Depression in men differs from depression in women in a number of significant and subtle ways. Biological factors long recognized as important in women also play a role in the onset and treatment course for Major Depressive Disorder (MDD) in men.
Neuroimagery studies have analyzed volumetric changes in the brain, bioassay findings on tryptophan metabolism, and genetic research examining 5HT transporter genes and CREB-1 polymorphisms. They have revealed gender differences which may be associated with risk for or protection from MDD. Age related decline in testosterone has also been associated with increased risk for MDD for men.
A number of psychosocial factors also influence MDD in men.
- Men tend to be more hesitant to seek treatment and, therefore, fewer men with MDD may be diagnosed and treated.
- Stressful life events such as job loss, financial problems, and separation or divorce may precipitate MDD in men.
- When men do go for help, they often report fewer symptoms. Some researchers have noted increased likelihood of men to show alexithymia (inability to verbalize emotional experiences).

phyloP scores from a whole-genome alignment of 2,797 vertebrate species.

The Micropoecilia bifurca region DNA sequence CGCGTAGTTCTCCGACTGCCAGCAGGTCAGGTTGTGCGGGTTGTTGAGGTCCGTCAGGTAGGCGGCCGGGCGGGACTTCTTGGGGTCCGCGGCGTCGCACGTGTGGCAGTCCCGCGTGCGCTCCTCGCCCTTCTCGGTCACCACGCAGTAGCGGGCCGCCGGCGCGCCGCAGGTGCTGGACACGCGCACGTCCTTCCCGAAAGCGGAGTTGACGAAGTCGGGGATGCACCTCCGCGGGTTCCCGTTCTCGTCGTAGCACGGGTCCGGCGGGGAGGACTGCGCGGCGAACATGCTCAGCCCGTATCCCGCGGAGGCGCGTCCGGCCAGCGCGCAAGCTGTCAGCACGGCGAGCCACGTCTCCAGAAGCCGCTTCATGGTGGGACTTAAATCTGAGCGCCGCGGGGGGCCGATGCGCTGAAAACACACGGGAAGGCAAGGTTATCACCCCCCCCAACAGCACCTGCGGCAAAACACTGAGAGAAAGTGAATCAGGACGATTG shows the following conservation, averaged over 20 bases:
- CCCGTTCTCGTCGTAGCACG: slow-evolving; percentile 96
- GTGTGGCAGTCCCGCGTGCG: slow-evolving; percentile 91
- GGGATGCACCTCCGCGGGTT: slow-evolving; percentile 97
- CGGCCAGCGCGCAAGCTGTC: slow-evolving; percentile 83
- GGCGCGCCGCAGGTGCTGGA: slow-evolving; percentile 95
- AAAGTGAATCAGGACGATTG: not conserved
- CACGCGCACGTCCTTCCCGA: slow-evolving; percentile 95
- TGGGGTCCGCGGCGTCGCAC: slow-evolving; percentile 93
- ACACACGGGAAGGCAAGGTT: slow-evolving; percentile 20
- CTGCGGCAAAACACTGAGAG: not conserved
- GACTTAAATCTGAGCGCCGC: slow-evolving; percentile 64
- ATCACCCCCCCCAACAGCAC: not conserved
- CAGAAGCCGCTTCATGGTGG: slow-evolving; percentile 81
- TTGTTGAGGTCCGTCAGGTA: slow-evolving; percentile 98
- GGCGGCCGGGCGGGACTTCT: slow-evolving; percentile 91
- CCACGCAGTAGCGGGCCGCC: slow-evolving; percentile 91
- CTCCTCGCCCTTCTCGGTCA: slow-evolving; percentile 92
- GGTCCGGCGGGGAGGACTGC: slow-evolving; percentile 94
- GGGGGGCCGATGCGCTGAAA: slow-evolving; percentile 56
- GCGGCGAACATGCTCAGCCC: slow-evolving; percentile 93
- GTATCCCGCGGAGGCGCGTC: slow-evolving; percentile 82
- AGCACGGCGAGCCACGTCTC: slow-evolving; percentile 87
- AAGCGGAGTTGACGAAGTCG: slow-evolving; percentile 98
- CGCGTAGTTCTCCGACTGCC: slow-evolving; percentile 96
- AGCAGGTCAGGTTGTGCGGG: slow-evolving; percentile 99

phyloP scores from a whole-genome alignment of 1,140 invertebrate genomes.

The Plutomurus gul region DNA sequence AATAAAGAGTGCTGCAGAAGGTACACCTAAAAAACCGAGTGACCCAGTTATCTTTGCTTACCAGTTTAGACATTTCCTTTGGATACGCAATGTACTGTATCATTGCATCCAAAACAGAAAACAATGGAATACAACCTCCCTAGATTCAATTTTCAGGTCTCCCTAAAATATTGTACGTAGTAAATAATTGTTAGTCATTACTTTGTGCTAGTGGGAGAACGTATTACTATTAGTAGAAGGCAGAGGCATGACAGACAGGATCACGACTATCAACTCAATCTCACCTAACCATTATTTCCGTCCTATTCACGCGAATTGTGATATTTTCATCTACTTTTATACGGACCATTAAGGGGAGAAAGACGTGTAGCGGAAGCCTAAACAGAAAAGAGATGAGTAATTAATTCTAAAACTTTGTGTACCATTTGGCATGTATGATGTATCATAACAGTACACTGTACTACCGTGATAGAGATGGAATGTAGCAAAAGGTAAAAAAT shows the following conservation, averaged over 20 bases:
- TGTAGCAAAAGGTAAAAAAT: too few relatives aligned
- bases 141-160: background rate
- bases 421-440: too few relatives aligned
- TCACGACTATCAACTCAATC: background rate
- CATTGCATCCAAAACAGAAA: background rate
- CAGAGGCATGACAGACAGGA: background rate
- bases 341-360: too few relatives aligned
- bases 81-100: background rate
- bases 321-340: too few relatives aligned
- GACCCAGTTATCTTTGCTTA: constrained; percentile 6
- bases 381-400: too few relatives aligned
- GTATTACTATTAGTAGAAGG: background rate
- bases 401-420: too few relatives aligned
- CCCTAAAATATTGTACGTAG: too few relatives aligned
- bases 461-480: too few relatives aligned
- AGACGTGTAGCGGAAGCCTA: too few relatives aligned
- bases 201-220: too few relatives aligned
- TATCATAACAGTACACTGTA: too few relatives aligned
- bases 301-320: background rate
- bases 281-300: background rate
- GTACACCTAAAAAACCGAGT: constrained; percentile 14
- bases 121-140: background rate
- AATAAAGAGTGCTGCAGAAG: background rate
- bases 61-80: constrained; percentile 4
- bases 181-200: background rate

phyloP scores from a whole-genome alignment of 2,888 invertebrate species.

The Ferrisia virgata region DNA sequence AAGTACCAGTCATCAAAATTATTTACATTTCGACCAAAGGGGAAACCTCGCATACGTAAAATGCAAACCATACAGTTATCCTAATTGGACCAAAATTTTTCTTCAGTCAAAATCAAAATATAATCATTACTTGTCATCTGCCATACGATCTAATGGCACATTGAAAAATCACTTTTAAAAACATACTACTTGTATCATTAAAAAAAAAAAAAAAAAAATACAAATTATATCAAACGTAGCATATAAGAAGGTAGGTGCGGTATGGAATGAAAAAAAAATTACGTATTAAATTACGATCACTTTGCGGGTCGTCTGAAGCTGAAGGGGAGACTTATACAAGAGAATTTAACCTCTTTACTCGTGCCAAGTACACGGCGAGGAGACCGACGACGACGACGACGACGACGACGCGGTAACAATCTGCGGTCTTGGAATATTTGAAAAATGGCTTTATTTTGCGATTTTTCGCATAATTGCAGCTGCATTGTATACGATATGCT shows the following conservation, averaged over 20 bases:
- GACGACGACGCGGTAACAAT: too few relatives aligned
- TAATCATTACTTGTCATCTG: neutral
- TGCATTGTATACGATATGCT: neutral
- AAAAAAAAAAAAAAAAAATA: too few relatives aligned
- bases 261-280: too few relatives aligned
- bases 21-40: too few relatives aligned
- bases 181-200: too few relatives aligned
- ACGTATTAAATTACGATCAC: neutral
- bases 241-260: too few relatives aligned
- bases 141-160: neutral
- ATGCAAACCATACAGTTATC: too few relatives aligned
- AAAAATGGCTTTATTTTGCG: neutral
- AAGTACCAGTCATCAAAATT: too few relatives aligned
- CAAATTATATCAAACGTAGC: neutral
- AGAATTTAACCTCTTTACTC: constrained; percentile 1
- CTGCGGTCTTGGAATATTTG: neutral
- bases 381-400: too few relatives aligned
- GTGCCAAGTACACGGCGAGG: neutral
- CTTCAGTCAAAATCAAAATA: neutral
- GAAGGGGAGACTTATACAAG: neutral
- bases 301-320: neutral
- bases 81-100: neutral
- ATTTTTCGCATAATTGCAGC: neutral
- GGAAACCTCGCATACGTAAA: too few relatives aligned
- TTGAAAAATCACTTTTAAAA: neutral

- Their presenting symptoms are frequently from the typical or ”pure” subset of depressive symptoms.
A recent large study of depression (STAR*D) showed a statistically significant difference in age of onset with men averaging 26.5 years vs. women at 24.3 years. Men have been found to have 4 times the risk of completed suicide as women. Risk factors associated with male suicide include alcohol and substance abuse, older age (men over 85 have 12x risk of suicide), and a choice of more lethal methods.
Depression in men is complicated by a higher rate of premorbid or concurrent psychiatric illness (69.3% vs. 57.5% for women). Comorbid alcohol or substance abuse is far more common in men than women, and each masks and complicates successful MDD treatment.
The unique aspects of depression in men may often be overlooked but the condition is no less debilitating and may have far greater lethality.